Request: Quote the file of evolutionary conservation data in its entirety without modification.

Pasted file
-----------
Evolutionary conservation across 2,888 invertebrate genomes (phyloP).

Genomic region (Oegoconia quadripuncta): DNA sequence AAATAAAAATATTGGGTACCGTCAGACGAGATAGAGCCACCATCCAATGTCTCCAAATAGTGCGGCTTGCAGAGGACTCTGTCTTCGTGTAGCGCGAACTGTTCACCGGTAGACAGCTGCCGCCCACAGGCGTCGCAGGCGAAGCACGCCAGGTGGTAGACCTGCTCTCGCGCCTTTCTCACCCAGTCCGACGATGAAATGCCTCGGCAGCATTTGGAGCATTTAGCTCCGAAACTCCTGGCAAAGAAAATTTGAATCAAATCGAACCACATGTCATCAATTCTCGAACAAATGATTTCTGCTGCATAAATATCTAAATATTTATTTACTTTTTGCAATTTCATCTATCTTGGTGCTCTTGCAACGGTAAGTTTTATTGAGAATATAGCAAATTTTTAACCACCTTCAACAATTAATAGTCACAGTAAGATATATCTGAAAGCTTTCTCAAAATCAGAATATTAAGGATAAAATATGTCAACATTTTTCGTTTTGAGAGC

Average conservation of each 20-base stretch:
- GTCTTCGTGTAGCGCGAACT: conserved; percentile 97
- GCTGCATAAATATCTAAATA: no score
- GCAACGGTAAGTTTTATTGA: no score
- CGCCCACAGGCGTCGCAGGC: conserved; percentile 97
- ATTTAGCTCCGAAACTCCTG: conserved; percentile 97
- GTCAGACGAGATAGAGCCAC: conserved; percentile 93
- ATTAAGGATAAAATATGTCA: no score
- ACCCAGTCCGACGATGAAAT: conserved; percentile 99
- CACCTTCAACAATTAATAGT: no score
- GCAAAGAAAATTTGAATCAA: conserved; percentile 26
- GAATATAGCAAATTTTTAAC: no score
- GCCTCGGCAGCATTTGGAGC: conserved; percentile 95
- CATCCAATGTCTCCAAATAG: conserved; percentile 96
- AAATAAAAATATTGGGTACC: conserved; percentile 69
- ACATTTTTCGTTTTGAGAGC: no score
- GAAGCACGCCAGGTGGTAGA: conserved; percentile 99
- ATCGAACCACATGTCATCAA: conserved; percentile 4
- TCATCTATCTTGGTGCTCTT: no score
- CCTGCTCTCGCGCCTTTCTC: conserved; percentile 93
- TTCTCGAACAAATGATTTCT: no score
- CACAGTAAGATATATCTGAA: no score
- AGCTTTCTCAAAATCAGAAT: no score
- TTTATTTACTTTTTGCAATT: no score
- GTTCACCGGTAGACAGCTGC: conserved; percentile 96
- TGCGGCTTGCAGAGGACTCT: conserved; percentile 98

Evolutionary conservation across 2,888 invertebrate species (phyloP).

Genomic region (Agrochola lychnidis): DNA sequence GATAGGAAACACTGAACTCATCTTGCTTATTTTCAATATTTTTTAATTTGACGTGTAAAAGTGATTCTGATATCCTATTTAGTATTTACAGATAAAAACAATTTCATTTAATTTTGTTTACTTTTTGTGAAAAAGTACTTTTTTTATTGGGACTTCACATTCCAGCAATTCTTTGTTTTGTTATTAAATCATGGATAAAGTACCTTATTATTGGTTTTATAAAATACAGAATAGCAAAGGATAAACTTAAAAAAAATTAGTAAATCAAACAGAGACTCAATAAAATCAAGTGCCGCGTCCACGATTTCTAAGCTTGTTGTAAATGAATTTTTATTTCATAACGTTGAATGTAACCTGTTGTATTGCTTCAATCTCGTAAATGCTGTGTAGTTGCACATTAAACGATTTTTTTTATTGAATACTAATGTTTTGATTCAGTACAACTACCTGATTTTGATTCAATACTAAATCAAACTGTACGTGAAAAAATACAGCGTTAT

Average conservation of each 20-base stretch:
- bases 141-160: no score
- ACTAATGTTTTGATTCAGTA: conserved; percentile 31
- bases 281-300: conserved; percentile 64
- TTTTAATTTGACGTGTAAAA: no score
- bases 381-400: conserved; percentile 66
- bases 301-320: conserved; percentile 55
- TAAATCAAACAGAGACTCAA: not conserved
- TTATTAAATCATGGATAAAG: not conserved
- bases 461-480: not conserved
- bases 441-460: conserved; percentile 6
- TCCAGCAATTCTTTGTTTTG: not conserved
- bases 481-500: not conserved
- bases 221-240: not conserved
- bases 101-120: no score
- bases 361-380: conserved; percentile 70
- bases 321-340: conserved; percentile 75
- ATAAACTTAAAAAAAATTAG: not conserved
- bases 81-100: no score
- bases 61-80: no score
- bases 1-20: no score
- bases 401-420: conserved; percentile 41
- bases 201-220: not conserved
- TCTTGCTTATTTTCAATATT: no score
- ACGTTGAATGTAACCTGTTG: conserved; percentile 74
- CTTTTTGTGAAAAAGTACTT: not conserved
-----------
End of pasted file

Evolutionary conservation across 2,888 invertebrate genomes (phyloP).

Genomic region (Oegoconia quadripuncta): DNA sequence AAATAAAAATATTGGGTACCGTCAGACGAGATAGAGCCACCATCCAATGTCTCCAAATAGTGCGGCTTGCAGAGGACTCTGTCTTCGTGTAGCGCGAACTGTTCACCGGTAGACAGCTGCCGCCCACAGGCGTCGCAGGCGAAGCACGCCAGGTGGTAGACCTGCTCTCGCGCCTTTCTCACCCAGTCCGACGATGAAATGCCTCGGCAGCATTTGGAGCATTTAGCTCCGAAACTCCTGGCAAAGAAAATTTGAATCAAATCGAACCACATGTCATCAATTCTCGAACAAATGATTTCTGCTGCATAAATATCTAAATATTTATTTACTTTTTGCAATTTCATCTATCTTGGTGCTCTTGCAACGGTAAGTTTTATTGAGAATATAGCAAATTTTTAACCACCTTCAACAATTAATAGTCACAGTAAGATATATCTGAAAGCTTTCTCAAAATCAGAATATTAAGGATAAAATATGTCAACATTTTTCGTTTTGAGAGC

Average conservation of each 20-base stretch:
- GTCTTCGTGTAGCGCGAACT: conserved; percentile 97
- GCTGCATAAATATCTAAATA: no score
- GCAACGGTAAGTTTTATTGA: no score
- CGCCCACAGGCGTCGCAGGC: conserved; percentile 97
- ATTTAGCTCCGAAACTCCTG: conserved; percentile 97
- GTCAGACGAGATAGAGCCAC: conserved; percentile 93
- ATTAAGGATAAAATATGTCA: no score
- ACCCAGTCCGACGATGAAAT: conserved; percentile 99
- CACCTTCAACAATTAATAGT: no score
- GCAAAGAAAATTTGAATCAA: conserved; percentile 26
- GAATATAGCAAATTTTTAAC: no score
- GCCTCGGCAGCATTTGGAGC: conserved; percentile 95
- CATCCAATGTCTCCAAATAG: conserved; percentile 96
- AAATAAAAATATTGGGTACC: conserved; percentile 69
- ACATTTTTCGTTTTGAGAGC: no score
- GAAGCACGCCAGGTGGTAGA: conserved; percentile 99
- ATCGAACCACATGTCATCAA: conserved; percentile 4
- TCATCTATCTTGGTGCTCTT: no score
- CCTGCTCTCGCGCCTTTCTC: conserved; percentile 93
- TTCTCGAACAAATGATTTCT: no score
- CACAGTAAGATATATCTGAA: no score
- AGCTTTCTCAAAATCAGAAT: no score
- TTTATTTACTTTTTGCAATT: no score
- GTTCACCGGTAGACAGCTGC: conserved; percentile 96
- TGCGGCTTGCAGAGGACTCT: conserved; percentile 98

Evolutionary conservation across 2,888 invertebrate species (phyloP).

Genomic region (Agrochola lychnidis): DNA sequence GATAGGAAACACTGAACTCATCTTGCTTATTTTCAATATTTTTTAATTTGACGTGTAAAAGTGATTCTGATATCCTATTTAGTATTTACAGATAAAAACAATTTCATTTAATTTTGTTTACTTTTTGTGAAAAAGTACTTTTTTTATTGGGACTTCACATTCCAGCAATTCTTTGTTTTGTTATTAAATCATGGATAAAGTACCTTATTATTGGTTTTATAAAATACAGAATAGCAAAGGATAAACTTAAAAAAAATTAGTAAATCAAACAGAGACTCAATAAAATCAAGTGCCGCGTCCACGATTTCTAAGCTTGTTGTAAATGAATTTTTATTTCATAACGTTGAATGTAACCTGTTGTATTGCTTCAATCTCGTAAATGCTGTGTAGTTGCACATTAAACGATTTTTTTTATTGAATACTAATGTTTTGATTCAGTACAACTACCTGATTTTGATTCAATACTAAATCAAACTGTACGTGAAAAAATACAGCGTTAT

Average conservation of each 20-base stretch:
- bases 141-160: no score
- ACTAATGTTTTGATTCAGTA: conserved; percentile 31
- bases 281-300: conserved; percentile 64
- TTTTAATTTGACGTGTAAAA: no score
- bases 381-400: conserved; percentile 66
- bases 301-320: conserved; percentile 55
- TAAATCAAACAGAGACTCAA: not conserved
- TTATTAAATCATGGATAAAG: not conserved
- bases 461-480: not conserved
- bases 441-460: conserved; percentile 6
- TCCAGCAATTCTTTGTTTTG: not conserved
- bases 481-500: not conserved
- bases 221-240: not conserved
- bases 101-120: no score
- bases 361-380: conserved; percentile 70
- bases 321-340: conserved; percentile 75
- ATAAACTTAAAAAAAATTAG: not conserved
- bases 81-100: no score
- bases 61-80: no score
- bases 1-20: no score
- bases 401-420: conserved; percentile 41
- bases 201-220: not conserved
- TCTTGCTTATTTTCAATATT: no score
- ACGTTGAATGTAACCTGTTG: conserved; percentile 74
- CTTTTTGTGAAAAAGTACTT: not conserved